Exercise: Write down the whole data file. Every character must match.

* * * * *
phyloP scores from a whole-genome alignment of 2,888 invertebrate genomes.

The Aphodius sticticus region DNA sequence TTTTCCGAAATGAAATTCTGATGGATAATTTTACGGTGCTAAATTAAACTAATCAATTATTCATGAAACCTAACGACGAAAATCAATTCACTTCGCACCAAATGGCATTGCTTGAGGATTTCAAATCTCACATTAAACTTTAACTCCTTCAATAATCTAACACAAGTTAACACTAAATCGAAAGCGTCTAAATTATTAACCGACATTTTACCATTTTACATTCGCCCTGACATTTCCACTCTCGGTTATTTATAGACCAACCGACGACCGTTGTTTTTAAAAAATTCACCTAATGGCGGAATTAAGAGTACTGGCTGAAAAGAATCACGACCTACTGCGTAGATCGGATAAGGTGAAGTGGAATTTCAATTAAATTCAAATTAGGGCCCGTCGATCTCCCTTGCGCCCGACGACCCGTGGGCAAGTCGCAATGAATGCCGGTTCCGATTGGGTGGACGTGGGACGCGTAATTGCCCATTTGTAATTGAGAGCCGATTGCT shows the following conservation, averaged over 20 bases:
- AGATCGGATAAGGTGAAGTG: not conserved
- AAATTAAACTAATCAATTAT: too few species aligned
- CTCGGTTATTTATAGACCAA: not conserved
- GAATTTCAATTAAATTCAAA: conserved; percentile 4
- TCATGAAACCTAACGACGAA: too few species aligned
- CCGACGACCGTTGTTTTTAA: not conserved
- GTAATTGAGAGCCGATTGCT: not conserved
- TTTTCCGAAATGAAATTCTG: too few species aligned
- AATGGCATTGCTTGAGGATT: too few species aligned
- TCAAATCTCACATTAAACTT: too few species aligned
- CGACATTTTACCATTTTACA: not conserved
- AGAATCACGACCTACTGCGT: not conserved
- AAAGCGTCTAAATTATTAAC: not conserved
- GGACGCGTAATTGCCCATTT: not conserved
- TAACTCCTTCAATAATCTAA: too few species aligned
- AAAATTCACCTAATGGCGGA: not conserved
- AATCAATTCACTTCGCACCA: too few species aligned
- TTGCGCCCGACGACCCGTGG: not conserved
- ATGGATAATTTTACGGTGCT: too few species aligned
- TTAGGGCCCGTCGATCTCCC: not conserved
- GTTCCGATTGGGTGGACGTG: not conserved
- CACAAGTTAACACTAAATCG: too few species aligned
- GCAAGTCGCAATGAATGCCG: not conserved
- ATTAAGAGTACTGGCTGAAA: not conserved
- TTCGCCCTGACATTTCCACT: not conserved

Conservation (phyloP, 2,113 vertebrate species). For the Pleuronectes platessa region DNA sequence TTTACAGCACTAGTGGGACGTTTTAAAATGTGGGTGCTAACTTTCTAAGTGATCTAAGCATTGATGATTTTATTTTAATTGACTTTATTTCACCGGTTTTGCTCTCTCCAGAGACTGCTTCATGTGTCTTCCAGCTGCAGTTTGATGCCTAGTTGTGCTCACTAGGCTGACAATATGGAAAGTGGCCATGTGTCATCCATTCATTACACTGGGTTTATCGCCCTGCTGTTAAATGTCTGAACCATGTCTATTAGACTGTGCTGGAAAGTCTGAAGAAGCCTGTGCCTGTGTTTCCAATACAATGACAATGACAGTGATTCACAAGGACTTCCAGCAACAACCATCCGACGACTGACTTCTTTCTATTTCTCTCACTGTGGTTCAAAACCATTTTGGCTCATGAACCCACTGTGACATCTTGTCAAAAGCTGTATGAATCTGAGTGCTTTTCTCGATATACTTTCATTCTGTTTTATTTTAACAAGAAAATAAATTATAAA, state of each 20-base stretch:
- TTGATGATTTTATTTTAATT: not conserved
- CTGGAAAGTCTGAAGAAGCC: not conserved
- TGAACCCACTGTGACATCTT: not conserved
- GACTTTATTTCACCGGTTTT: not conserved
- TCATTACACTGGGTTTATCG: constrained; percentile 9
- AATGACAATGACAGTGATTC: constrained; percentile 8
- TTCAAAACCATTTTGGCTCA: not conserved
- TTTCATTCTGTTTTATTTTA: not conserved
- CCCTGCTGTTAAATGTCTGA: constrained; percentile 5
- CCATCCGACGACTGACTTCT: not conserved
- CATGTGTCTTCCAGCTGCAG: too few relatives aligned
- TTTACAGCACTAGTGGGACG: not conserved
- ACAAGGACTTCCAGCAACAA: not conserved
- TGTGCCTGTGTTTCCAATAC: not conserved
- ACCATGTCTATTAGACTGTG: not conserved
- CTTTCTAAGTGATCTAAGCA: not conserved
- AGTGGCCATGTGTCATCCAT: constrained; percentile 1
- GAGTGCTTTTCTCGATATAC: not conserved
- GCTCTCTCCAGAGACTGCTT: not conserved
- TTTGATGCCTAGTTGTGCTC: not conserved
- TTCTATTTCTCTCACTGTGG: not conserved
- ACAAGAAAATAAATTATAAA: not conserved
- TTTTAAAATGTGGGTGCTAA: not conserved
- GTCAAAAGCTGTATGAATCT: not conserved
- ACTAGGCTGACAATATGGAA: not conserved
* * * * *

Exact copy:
phyloP scores from a whole-genome alignment of 2,888 invertebrate genomes.

The Aphodius sticticus region DNA sequence TTTTCCGAAATGAAATTCTGATGGATAATTTTACGGTGCTAAATTAAACTAATCAATTATTCATGAAACCTAACGACGAAAATCAATTCACTTCGCACCAAATGGCATTGCTTGAGGATTTCAAATCTCACATTAAACTTTAACTCCTTCAATAATCTAACACAAGTTAACACTAAATCGAAAGCGTCTAAATTATTAACCGACATTTTACCATTTTACATTCGCCCTGACATTTCCACTCTCGGTTATTTATAGACCAACCGACGACCGTTGTTTTTAAAAAATTCACCTAATGGCGGAATTAAGAGTACTGGCTGAAAAGAATCACGACCTACTGCGTAGATCGGATAAGGTGAAGTGGAATTTCAATTAAATTCAAATTAGGGCCCGTCGATCTCCCTTGCGCCCGACGACCCGTGGGCAAGTCGCAATGAATGCCGGTTCCGATTGGGTGGACGTGGGACGCGTAATTGCCCATTTGTAATTGAGAGCCGATTGCT shows the following conservation, averaged over 20 bases:
- AGATCGGATAAGGTGAAGTG: not conserved
- AAATTAAACTAATCAATTAT: too few species aligned
- CTCGGTTATTTATAGACCAA: not conserved
- GAATTTCAATTAAATTCAAA: conserved; percentile 4
- TCATGAAACCTAACGACGAA: too few species aligned
- CCGACGACCGTTGTTTTTAA: not conserved
- GTAATTGAGAGCCGATTGCT: not conserved
- TTTTCCGAAATGAAATTCTG: too few species aligned
- AATGGCATTGCTTGAGGATT: too few species aligned
- TCAAATCTCACATTAAACTT: too few species aligned
- CGACATTTTACCATTTTACA: not conserved
- AGAATCACGACCTACTGCGT: not conserved
- AAAGCGTCTAAATTATTAAC: not conserved
- GGACGCGTAATTGCCCATTT: not conserved
- TAACTCCTTCAATAATCTAA: too few species aligned
- AAAATTCACCTAATGGCGGA: not conserved
- AATCAATTCACTTCGCACCA: too few species aligned
- TTGCGCCCGACGACCCGTGG: not conserved
- ATGGATAATTTTACGGTGCT: too few species aligned
- TTAGGGCCCGTCGATCTCCC: not conserved
- GTTCCGATTGGGTGGACGTG: not conserved
- CACAAGTTAACACTAAATCG: too few species aligned
- GCAAGTCGCAATGAATGCCG: not conserved
- ATTAAGAGTACTGGCTGAAA: not conserved
- TTCGCCCTGACATTTCCACT: not conserved

Conservation (phyloP, 2,113 vertebrate species). For the Pleuronectes platessa region DNA sequence TTTACAGCACTAGTGGGACGTTTTAAAATGTGGGTGCTAACTTTCTAAGTGATCTAAGCATTGATGATTTTATTTTAATTGACTTTATTTCACCGGTTTTGCTCTCTCCAGAGACTGCTTCATGTGTCTTCCAGCTGCAGTTTGATGCCTAGTTGTGCTCACTAGGCTGACAATATGGAAAGTGGCCATGTGTCATCCATTCATTACACTGGGTTTATCGCCCTGCTGTTAAATGTCTGAACCATGTCTATTAGACTGTGCTGGAAAGTCTGAAGAAGCCTGTGCCTGTGTTTCCAATACAATGACAATGACAGTGATTCACAAGGACTTCCAGCAACAACCATCCGACGACTGACTTCTTTCTATTTCTCTCACTGTGGTTCAAAACCATTTTGGCTCATGAACCCACTGTGACATCTTGTCAAAAGCTGTATGAATCTGAGTGCTTTTCTCGATATACTTTCATTCTGTTTTATTTTAACAAGAAAATAAATTATAAA, state of each 20-base stretch:
- TTGATGATTTTATTTTAATT: not conserved
- CTGGAAAGTCTGAAGAAGCC: not conserved
- TGAACCCACTGTGACATCTT: not conserved
- GACTTTATTTCACCGGTTTT: not conserved
- TCATTACACTGGGTTTATCG: constrained; percentile 9
- AATGACAATGACAGTGATTC: constrained; percentile 8
- TTCAAAACCATTTTGGCTCA: not conserved
- TTTCATTCTGTTTTATTTTA: not conserved
- CCCTGCTGTTAAATGTCTGA: constrained; percentile 5
- CCATCCGACGACTGACTTCT: not conserved
- CATGTGTCTTCCAGCTGCAG: too few relatives aligned
- TTTACAGCACTAGTGGGACG: not conserved
- ACAAGGACTTCCAGCAACAA: not conserved
- TGTGCCTGTGTTTCCAATAC: not conserved
- ACCATGTCTATTAGACTGTG: not conserved
- CTTTCTAAGTGATCTAAGCA: not conserved
- AGTGGCCATGTGTCATCCAT: constrained; percentile 1
- GAGTGCTTTTCTCGATATAC: not conserved
- GCTCTCTCCAGAGACTGCTT: not conserved
- TTTGATGCCTAGTTGTGCTC: not conserved
- TTCTATTTCTCTCACTGTGG: not conserved
- ACAAGAAAATAAATTATAAA: not conserved
- TTTTAAAATGTGGGTGCTAA: not conserved
- GTCAAAAGCTGTATGAATCT: not conserved
- ACTAGGCTGACAATATGGAA: not conserved